They’re well educated too.
I spent the the weekend watching Daughters of Destiny on Netflix, a 4 part documenary that vividly captures the stories of girls who attend Shanti Bhavan boarding school in India, just outside Bangalore.
It’s moving and I cried. I cried because it pains me to see how we limit opportunities for very capable young people simply because of who they are and where they live. How disempowered and worthless we make them feel. At the same time I was very inspired by Abraham and Ajit George’s ambitious approach to tackle inequality and empower these very children.
One could say it’s a lottery to be born in Australia. But it’s more complicated than that. Discrimination isn’t a ‘systematic problem’, it’s a people problem and that becomes pretty evident throughout this documentary.
Many NGO’s say ‘basic literacy’ is one of the key solutions to poverty, however this is questionable. Quite frankly, I would say basic literacy in itself is not worth investing in without further intervention and a more holistic approach to tackling poverty.
Someone who is raised in an environment to believe they are an inferior caste, worthless and destined for slavery will not simply succeed with basic literacy and a scrappy education. They need to be empowered, their sense of self belief needs to be fundamentally elevated so they have a sense or purpose and value themselves. And they certainly can’t be going back home every day to a community that reinforces their worthlessness.
Here in Australia, I hate to admit this but I’ve now heard this ‘caste’ issue come up several times in the Indian community. The first time I was a shocked, confused and thought the person was joking — they said it so casually.
They said something like this ‘I’d only marry someone from X caste’, I asked but what if everything else was fine — values, goals and proximity (in the era of Tinder that seems to be priority No 1). They still insisted caste would ultimately be a deciding factor.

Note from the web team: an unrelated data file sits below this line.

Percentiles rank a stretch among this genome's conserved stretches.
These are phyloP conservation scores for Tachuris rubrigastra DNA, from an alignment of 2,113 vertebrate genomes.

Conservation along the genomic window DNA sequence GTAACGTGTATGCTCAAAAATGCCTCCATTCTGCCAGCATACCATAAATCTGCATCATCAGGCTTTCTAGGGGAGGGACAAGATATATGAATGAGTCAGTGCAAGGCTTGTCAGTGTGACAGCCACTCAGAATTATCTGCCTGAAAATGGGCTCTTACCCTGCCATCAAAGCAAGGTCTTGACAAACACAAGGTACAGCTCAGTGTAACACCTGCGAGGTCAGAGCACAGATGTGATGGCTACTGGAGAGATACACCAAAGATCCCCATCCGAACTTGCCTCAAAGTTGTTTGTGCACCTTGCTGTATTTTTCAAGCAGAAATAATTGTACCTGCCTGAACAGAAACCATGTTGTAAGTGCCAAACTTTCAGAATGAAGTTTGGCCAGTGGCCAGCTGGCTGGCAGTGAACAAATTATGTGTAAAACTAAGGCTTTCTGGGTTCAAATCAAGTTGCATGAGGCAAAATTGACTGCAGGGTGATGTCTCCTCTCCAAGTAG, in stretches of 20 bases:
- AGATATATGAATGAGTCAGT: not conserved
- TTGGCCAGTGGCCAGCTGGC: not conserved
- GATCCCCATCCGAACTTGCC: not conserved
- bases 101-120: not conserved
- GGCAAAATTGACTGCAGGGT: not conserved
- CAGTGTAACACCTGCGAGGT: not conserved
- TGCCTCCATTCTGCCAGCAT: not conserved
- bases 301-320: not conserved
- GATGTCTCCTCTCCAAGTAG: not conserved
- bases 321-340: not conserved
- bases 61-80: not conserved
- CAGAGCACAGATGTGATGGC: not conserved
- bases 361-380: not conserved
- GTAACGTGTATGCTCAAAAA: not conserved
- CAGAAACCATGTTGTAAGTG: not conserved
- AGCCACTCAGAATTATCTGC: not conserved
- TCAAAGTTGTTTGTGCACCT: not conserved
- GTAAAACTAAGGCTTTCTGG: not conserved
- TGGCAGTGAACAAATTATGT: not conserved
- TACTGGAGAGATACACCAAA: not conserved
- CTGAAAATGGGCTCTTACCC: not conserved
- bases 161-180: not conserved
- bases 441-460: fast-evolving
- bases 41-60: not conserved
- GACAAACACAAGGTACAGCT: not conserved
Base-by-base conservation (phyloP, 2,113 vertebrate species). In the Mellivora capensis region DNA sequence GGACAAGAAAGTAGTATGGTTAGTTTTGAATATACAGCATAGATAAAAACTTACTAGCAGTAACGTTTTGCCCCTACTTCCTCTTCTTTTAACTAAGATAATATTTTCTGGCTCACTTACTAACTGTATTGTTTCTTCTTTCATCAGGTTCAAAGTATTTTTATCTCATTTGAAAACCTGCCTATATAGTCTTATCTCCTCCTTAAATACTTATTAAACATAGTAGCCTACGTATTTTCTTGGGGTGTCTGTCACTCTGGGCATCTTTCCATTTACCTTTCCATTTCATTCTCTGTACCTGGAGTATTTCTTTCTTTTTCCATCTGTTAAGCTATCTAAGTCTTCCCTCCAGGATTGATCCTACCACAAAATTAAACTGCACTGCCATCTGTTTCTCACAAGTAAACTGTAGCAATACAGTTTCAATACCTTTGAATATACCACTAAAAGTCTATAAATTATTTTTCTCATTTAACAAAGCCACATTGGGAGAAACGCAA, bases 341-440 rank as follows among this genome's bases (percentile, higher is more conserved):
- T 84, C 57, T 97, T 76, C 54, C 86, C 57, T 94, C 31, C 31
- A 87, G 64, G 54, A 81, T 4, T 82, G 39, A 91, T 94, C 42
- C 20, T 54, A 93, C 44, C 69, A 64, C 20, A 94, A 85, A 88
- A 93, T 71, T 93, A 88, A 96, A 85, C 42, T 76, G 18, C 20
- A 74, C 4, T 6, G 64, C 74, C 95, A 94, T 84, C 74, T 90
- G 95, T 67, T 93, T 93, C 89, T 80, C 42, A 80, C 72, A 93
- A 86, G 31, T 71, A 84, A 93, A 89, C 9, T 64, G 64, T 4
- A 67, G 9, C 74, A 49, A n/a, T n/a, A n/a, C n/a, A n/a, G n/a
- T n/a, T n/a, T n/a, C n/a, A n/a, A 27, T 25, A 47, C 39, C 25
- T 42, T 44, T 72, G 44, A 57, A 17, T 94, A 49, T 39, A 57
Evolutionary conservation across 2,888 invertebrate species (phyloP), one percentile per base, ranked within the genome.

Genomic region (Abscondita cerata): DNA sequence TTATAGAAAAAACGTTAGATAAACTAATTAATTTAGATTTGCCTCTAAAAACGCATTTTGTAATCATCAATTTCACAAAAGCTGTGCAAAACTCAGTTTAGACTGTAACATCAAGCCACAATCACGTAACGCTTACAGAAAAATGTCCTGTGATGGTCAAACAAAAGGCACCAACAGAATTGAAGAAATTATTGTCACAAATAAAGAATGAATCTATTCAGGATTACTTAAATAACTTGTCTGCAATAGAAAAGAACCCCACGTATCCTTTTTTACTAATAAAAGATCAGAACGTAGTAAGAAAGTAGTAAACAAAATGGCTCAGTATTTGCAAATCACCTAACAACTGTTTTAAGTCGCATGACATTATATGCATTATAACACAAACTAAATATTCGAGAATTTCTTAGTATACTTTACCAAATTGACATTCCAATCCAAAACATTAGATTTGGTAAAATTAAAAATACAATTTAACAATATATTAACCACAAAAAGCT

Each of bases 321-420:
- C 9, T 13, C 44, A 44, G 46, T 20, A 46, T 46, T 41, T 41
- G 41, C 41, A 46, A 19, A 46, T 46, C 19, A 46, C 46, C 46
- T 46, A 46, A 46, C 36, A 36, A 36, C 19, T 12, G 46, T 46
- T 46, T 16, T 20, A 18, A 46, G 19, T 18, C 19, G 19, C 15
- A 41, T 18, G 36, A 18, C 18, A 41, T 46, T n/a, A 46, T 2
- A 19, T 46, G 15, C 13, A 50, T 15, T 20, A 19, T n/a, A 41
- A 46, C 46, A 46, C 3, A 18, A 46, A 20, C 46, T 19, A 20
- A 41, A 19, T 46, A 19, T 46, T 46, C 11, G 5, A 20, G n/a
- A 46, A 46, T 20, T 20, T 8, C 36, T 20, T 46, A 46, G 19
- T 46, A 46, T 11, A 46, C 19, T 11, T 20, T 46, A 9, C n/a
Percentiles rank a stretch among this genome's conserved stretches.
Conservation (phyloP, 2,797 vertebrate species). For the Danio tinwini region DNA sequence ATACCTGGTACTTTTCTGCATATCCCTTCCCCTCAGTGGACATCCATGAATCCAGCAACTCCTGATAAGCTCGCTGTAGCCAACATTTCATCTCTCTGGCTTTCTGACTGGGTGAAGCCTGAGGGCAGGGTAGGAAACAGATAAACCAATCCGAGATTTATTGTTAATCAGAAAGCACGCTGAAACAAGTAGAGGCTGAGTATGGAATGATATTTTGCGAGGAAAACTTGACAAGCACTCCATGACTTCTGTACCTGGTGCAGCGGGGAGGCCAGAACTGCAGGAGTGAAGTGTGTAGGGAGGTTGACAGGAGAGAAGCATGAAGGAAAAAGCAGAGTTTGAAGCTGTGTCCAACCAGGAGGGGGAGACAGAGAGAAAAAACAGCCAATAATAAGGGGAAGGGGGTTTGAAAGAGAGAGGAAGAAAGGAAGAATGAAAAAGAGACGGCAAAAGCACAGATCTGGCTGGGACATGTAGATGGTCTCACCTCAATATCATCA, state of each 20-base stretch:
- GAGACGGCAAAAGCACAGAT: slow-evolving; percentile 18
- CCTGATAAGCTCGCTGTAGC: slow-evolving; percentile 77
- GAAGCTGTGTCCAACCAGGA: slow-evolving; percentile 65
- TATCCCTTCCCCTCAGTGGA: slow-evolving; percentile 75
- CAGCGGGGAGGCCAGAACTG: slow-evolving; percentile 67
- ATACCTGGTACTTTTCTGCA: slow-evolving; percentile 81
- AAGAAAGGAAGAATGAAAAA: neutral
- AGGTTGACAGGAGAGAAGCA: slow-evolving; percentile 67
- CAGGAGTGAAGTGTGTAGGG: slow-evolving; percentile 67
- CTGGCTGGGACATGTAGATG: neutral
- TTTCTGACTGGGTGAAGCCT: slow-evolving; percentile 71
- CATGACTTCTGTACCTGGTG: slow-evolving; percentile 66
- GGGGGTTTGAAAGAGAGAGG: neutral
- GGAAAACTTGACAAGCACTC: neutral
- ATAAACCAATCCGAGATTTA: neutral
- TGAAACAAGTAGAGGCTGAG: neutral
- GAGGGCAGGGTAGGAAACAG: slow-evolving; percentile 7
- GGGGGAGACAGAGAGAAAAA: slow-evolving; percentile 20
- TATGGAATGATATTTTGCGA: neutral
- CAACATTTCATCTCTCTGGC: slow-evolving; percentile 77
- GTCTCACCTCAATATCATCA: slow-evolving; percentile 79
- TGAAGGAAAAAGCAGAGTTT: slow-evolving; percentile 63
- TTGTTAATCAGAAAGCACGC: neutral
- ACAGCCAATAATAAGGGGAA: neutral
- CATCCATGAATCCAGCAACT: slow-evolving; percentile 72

Then I heard it again, and again and had a close friend experience an awful break up simply because she wasn’t from a particular caste. I’m talking about very well educated, well to do people born and brought up in Australia. I thought to myself what on earth has gone wrong here, how has our system failed? Or more accurately what have we as a community not done right?
This is where values comes in, we tend to inherit the values we are raised with or out of so called ‘respect’ for our parents abide their demands for us to perpetuate decisions depsite how illogical and unfair they may be.
So yes sometimes people in Australia still care about caste and it’s very much driven by their home environment. I’m very glad it only matters for relationships and doesn’t extend to jobs, opportunities and how society at large treats you.
India has a long way to go in this realm. However I’m sure with organisations like Shanti Bhavan, we will reach a place where one day where despite their caste every child will have the opportunity to reach for the stars and the only deciding factor will be their ambition.
If you have 4 hours this weekend, I recommend watching the 4 episodes →